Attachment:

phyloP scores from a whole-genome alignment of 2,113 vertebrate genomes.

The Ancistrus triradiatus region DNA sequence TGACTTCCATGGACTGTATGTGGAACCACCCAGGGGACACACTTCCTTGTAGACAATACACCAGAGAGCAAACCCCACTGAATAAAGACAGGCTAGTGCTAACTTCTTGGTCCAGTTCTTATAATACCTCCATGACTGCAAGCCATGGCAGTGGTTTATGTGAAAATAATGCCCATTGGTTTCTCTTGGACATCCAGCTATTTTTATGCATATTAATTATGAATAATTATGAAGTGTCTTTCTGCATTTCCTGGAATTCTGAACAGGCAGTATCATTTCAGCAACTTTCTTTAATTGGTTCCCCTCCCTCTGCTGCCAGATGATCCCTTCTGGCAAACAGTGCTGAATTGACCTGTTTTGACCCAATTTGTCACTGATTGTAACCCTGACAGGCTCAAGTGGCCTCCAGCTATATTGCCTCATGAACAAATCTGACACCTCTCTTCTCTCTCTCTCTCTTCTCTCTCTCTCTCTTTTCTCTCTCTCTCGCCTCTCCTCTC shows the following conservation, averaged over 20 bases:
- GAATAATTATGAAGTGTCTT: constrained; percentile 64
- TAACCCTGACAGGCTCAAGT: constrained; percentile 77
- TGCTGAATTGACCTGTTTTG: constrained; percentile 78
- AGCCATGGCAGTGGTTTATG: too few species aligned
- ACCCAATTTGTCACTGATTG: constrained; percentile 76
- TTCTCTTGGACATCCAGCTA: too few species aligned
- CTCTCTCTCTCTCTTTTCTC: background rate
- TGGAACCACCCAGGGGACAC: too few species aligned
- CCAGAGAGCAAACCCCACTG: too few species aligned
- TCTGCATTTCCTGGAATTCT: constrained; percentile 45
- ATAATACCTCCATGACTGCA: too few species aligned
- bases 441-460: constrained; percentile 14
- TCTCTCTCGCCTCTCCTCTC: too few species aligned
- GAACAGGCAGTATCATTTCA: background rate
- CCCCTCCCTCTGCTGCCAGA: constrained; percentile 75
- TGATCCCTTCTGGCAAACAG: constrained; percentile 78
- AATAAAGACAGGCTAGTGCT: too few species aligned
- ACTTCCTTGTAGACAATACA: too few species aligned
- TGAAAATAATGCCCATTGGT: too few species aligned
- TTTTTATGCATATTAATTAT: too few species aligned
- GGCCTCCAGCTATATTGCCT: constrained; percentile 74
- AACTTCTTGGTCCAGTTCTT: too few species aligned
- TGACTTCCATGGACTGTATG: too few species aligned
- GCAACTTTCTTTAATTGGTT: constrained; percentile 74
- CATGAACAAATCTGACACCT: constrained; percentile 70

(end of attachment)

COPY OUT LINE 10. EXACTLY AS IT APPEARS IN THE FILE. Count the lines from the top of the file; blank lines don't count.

- TGGAACCACCCAGGGGACAC: too few species aligned